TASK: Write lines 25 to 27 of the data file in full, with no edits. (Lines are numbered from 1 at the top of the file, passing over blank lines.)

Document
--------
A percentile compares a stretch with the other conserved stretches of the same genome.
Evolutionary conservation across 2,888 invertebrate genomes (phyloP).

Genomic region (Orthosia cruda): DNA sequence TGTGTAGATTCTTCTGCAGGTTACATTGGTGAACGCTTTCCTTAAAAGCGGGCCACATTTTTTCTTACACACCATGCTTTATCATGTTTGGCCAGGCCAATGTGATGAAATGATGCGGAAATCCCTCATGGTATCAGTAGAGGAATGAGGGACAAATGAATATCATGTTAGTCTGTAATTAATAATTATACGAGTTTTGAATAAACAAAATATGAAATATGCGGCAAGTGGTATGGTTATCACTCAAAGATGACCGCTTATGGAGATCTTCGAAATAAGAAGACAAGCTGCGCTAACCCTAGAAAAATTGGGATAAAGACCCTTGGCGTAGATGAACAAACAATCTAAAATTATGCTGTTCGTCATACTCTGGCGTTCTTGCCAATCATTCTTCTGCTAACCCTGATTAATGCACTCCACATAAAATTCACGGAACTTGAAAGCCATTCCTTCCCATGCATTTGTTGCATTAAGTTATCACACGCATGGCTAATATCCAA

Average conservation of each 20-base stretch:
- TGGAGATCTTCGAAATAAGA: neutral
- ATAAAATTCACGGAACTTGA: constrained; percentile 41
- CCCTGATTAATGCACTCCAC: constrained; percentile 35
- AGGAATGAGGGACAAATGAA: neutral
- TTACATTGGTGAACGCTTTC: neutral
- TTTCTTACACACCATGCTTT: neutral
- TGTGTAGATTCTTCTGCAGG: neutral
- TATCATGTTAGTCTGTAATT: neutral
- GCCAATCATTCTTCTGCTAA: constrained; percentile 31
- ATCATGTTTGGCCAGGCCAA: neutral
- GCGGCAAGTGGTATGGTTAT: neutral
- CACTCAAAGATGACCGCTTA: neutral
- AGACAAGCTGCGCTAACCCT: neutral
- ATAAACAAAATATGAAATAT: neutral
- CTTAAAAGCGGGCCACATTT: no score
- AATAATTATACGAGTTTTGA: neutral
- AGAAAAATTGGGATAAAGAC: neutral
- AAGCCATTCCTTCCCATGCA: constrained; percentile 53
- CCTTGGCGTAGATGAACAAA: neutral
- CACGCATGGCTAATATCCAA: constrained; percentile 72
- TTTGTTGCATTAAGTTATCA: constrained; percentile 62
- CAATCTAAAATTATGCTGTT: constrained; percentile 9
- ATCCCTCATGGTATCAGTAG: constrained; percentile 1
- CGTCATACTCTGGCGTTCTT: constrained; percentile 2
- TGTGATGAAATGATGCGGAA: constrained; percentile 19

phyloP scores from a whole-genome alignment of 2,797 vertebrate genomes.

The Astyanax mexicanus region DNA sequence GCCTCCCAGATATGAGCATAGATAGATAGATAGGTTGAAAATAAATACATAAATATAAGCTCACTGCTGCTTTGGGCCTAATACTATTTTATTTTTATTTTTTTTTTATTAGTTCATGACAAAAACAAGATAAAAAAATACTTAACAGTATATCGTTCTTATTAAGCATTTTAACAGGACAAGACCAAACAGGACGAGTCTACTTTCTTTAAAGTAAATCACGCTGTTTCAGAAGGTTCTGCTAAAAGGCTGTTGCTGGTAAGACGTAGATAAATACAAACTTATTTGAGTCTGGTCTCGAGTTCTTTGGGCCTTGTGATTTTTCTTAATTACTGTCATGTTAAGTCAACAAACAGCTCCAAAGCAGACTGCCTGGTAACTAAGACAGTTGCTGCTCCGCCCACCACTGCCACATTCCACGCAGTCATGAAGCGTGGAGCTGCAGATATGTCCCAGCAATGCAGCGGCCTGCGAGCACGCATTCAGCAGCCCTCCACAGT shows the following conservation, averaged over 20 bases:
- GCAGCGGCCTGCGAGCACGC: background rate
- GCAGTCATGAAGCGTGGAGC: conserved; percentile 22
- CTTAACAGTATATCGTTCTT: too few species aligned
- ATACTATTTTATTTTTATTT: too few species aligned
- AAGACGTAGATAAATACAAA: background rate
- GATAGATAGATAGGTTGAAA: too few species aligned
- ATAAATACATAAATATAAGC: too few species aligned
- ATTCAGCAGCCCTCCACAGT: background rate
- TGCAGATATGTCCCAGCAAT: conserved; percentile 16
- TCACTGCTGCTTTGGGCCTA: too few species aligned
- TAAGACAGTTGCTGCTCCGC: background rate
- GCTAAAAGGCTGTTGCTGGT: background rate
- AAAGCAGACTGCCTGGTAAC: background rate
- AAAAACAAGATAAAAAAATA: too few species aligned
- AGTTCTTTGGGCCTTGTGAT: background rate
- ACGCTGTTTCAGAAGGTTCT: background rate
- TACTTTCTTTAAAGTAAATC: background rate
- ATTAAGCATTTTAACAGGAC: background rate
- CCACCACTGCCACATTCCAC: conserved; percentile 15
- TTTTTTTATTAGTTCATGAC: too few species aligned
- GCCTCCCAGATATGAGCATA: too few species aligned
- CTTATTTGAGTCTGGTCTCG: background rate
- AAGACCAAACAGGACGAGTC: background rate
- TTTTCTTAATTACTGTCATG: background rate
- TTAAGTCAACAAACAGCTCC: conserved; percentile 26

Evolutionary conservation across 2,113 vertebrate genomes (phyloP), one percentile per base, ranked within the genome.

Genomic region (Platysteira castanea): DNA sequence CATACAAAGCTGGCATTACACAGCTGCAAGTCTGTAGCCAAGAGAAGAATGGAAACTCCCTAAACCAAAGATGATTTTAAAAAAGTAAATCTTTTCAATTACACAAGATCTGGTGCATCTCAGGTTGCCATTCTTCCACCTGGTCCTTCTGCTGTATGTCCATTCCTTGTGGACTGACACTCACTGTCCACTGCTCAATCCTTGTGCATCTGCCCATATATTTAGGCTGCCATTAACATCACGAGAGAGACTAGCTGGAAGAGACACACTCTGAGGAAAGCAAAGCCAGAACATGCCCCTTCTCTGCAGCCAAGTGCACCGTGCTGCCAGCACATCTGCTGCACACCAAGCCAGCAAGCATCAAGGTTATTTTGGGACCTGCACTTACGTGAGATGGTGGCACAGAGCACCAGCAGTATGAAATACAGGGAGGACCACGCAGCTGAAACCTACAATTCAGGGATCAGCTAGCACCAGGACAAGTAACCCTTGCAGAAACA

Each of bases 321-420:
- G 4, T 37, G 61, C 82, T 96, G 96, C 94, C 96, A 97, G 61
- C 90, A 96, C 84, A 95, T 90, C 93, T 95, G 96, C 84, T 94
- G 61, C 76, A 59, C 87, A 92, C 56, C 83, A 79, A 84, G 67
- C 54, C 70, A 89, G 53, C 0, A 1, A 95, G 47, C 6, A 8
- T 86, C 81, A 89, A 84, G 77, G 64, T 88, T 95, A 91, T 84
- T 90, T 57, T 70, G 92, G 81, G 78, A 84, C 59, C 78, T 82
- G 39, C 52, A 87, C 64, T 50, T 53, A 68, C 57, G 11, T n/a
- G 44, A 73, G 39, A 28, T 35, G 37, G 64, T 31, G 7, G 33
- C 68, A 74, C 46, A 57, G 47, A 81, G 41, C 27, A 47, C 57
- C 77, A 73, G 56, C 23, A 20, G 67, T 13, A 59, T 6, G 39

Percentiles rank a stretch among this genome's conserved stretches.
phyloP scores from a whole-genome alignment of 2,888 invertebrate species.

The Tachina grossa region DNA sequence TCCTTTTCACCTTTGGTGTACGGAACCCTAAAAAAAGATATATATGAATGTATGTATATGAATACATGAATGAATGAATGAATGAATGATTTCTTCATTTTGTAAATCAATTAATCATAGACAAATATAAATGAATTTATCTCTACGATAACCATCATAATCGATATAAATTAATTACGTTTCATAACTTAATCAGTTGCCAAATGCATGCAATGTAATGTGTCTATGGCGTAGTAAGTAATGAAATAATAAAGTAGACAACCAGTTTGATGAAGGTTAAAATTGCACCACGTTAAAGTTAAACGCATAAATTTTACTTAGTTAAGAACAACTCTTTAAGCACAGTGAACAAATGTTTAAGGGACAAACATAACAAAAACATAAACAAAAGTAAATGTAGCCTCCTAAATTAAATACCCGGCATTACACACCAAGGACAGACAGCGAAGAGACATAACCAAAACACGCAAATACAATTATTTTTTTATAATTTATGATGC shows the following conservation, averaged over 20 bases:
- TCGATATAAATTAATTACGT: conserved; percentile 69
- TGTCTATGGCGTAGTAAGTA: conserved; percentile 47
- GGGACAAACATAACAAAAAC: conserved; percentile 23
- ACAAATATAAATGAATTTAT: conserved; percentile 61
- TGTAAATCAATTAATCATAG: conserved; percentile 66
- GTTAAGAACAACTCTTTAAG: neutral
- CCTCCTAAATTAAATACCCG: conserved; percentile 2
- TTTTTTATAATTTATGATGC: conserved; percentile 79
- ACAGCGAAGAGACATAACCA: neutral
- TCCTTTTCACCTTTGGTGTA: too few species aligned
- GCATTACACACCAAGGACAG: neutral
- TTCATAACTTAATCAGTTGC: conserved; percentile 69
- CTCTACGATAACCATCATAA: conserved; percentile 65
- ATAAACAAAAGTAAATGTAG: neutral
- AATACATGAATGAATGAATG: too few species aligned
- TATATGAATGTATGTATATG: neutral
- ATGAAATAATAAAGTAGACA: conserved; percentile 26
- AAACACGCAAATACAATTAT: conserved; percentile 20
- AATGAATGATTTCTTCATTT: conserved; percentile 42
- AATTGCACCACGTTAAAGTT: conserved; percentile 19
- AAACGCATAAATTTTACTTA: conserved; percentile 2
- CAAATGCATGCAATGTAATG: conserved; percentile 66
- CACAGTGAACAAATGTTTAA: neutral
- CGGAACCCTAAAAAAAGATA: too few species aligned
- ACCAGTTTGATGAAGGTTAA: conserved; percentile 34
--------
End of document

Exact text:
- TTTGTTGCATTAAGTTATCA: constrained; percentile 62
- CAATCTAAAATTATGCTGTT: constrained; percentile 9
- ATCCCTCATGGTATCAGTAG: constrained; percentile 1